How I Beat Seasonal Affective Disorder in The Winter
Don't let the lack of sunlight make you sad.
We all get happier in the summer because the days are warmer and brighter; similarly, many people get a case of the winter blues because it's colder and the days are shorter. Living where there is sun all year round would be nice, but for those who can't relocate to tropical islands for the winter, we have to make the most of what we have where we live.
According to the National Institute of Mental Health, seasonal affective disorder (SAD) or winter depression is generally a short period of depression people feel during the colder months when there is less sunlight. It typically starts in "late fall or early winter and goes away during the spring and summer," and some people are affected by it longer than others.
Having lived in the Northeast and Midwest of the U.S., I am used to it getting dark around 4 or 5 PM. That's exactly why I do everything I can to feel as sunny as I do in the summer and start getting ready in the fall.
1. Wake up at the same time all year round
I wake up at 8 AM during the warmer months and 7 AM during the winter months (the same time because of Daylight Saving Time) to help my circadian rhythm and sleep better consistently. It allows me to get more sunlight in the colder months because if I snooze an hour extra, I lose an hour of the sun. This habit has been incredibly helpful for my mood.
2. Invest in a sunrise alarm clock
One of the smartest things I did this year was invest in a sunrise alarm clock instead of using my cell phone as my alarm, as it takes away the temptation to check your phone often and improves your sleep quality. Sunrise alarm clocks (dawn simulators) slowly get brighter over 20-30 minutes and wake you like a sunrise. A 2015 study showed that using these can be effective in treating SAD.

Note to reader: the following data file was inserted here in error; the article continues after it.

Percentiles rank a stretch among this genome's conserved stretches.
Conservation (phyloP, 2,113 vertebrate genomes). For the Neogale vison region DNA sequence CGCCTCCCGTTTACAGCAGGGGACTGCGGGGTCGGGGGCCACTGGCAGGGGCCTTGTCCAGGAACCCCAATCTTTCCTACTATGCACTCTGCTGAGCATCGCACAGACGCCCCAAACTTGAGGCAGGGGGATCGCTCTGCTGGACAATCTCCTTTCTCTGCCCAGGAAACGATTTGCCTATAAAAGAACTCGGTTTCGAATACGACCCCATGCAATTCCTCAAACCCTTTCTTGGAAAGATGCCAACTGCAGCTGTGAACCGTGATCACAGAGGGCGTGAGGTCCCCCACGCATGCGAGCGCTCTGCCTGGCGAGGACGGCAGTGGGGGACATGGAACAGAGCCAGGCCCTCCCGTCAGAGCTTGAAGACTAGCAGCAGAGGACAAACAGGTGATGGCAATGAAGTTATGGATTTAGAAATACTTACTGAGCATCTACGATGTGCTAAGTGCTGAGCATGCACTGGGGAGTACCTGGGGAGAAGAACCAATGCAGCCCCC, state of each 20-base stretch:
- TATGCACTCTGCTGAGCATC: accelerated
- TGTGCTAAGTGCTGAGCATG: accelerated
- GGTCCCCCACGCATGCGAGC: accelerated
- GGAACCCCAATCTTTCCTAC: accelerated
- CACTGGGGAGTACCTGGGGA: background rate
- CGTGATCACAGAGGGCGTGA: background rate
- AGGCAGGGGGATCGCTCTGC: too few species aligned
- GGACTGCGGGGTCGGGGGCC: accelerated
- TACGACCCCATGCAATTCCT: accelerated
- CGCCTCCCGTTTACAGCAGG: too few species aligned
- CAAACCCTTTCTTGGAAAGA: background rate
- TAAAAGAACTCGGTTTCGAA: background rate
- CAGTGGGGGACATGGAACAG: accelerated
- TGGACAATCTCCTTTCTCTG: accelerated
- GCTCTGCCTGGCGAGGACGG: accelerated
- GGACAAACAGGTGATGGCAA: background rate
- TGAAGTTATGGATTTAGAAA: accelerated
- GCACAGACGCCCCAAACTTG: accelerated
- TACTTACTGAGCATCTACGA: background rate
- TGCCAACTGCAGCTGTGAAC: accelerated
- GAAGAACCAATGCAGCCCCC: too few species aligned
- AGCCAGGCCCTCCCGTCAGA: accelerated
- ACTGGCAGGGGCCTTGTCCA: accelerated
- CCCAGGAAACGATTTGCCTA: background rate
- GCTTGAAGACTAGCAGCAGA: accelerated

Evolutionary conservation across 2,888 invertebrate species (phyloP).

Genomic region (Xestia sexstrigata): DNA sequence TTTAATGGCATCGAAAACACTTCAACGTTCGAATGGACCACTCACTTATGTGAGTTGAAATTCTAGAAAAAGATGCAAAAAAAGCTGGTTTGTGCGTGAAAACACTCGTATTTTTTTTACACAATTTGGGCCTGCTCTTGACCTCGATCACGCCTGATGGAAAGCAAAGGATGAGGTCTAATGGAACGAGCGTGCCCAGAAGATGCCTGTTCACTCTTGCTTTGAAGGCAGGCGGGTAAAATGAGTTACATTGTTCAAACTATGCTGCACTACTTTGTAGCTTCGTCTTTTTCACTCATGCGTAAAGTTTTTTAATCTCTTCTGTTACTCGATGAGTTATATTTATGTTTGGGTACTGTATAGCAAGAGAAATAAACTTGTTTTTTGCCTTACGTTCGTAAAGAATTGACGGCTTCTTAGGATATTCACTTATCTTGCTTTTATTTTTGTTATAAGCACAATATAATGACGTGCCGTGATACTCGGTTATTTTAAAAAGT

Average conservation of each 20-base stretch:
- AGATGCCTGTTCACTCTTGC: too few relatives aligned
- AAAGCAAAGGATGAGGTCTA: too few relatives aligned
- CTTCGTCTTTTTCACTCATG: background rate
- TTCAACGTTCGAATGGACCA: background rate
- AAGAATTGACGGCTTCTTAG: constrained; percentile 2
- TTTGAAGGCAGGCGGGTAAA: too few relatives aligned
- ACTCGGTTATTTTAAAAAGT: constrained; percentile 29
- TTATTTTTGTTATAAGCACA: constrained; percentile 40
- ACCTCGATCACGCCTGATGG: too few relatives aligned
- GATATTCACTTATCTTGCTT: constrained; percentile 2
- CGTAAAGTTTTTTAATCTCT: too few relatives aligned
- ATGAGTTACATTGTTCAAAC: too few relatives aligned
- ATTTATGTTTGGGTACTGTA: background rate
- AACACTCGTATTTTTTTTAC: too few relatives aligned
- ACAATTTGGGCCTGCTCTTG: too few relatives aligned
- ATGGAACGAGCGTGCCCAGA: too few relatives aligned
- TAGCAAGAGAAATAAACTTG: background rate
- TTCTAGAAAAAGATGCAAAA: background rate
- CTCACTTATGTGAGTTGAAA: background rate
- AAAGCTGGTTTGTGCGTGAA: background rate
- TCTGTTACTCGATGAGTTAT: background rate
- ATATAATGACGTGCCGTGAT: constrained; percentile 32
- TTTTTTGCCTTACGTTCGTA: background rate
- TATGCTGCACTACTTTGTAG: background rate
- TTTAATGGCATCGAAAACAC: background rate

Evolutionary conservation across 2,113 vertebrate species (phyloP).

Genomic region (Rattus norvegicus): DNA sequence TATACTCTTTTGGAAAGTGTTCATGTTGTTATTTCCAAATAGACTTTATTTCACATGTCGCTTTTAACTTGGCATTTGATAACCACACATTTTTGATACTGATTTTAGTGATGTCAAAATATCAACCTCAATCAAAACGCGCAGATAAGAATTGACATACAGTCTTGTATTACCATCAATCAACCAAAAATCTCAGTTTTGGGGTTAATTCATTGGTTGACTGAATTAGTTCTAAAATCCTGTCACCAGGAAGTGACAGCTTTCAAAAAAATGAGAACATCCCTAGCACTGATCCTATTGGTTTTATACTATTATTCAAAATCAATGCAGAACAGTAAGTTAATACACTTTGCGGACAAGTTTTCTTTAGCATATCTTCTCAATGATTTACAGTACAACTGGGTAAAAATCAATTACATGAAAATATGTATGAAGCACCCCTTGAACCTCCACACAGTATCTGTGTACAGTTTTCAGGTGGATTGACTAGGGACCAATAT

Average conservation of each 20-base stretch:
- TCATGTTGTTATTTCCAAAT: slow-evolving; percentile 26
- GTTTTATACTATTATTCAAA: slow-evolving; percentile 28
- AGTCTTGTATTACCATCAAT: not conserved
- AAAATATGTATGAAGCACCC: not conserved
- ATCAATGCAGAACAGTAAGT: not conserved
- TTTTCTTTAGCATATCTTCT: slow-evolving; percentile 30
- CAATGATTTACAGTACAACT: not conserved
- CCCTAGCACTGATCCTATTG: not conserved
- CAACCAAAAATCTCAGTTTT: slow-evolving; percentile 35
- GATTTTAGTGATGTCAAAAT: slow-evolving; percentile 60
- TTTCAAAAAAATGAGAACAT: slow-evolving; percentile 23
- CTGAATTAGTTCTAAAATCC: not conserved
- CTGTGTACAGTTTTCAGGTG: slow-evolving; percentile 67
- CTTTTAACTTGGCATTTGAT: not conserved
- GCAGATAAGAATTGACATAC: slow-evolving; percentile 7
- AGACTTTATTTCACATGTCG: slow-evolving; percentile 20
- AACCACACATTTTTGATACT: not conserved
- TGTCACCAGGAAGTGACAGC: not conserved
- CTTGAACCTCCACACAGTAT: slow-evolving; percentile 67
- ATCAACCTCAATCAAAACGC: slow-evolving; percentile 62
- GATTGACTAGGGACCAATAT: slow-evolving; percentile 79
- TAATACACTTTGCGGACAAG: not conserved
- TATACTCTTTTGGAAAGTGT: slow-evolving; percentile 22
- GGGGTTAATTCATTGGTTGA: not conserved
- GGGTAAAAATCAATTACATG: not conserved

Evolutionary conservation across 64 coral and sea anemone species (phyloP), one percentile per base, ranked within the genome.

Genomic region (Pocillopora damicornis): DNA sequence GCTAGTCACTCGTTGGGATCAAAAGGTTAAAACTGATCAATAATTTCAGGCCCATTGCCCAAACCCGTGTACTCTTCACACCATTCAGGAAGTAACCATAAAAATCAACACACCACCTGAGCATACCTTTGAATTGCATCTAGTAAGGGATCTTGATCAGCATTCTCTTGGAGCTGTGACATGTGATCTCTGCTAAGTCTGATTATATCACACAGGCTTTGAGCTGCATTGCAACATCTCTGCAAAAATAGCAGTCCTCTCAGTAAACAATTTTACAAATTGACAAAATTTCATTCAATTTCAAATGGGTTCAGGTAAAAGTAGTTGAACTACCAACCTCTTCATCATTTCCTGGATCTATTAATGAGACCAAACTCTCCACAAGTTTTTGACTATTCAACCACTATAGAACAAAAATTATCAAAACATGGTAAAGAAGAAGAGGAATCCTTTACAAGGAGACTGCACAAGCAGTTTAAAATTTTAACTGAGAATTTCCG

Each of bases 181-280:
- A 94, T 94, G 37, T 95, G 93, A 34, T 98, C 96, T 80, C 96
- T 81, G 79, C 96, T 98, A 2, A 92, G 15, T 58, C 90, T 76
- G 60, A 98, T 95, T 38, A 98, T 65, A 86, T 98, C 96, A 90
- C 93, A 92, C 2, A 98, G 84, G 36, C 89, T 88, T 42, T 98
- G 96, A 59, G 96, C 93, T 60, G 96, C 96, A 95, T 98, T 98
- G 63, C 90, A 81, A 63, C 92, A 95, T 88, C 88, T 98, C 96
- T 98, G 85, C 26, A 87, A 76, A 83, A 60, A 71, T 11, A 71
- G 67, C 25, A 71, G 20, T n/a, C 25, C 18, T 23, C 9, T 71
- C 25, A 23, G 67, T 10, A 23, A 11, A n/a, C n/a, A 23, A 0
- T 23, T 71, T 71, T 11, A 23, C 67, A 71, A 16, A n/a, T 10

3. Experiment with light therapy
I use a light box in the fall and winter early in the day for 30 to 60 minutes because it emits bright light to mimic natural light and can help your mood because winters can be gloomy. A 2017 study showed that light therapy can alleviate the symptoms of SAD and other psychological symptoms.
4. Get more sunshine
It's easy to want to stay indoors during the colder months, which can make symptoms of SAD worse. Spend time by the window and keep your home bright by letting natural light in, and if you work from home, work by a window as it will help, according to Yale Medicine. Make yourself take daily walks around your neighborhood in the morning despite the chilly air and get some Vitamin D, but don't forget sunscreen. My puppy Sloane and I enjoy multiple walks during colder months.
5. Prioritize movement
Exercise is good for the mind and the body. According to Mayo Clinic, in general, working out makes you feel good because it releases feel-good endorphins and reduces feelings of depression and anxiety. Therefore, if you are prone to feeling sad in the colder months, it might make more sense to prioritize exercise, as a 2008 study showed that exercising can help reduce symptoms of SAD.
6. Book a vacation
Have you noticed how much happier you feel when looking forward to getting away? The power of anticipation cannot be undermined, which is why I always have a trip planned. It could be a month or a few months away, but it gives me something to look forward to and improves my mood. A study showed that looking forward to positive events does improve a person's well-being. Book that flight!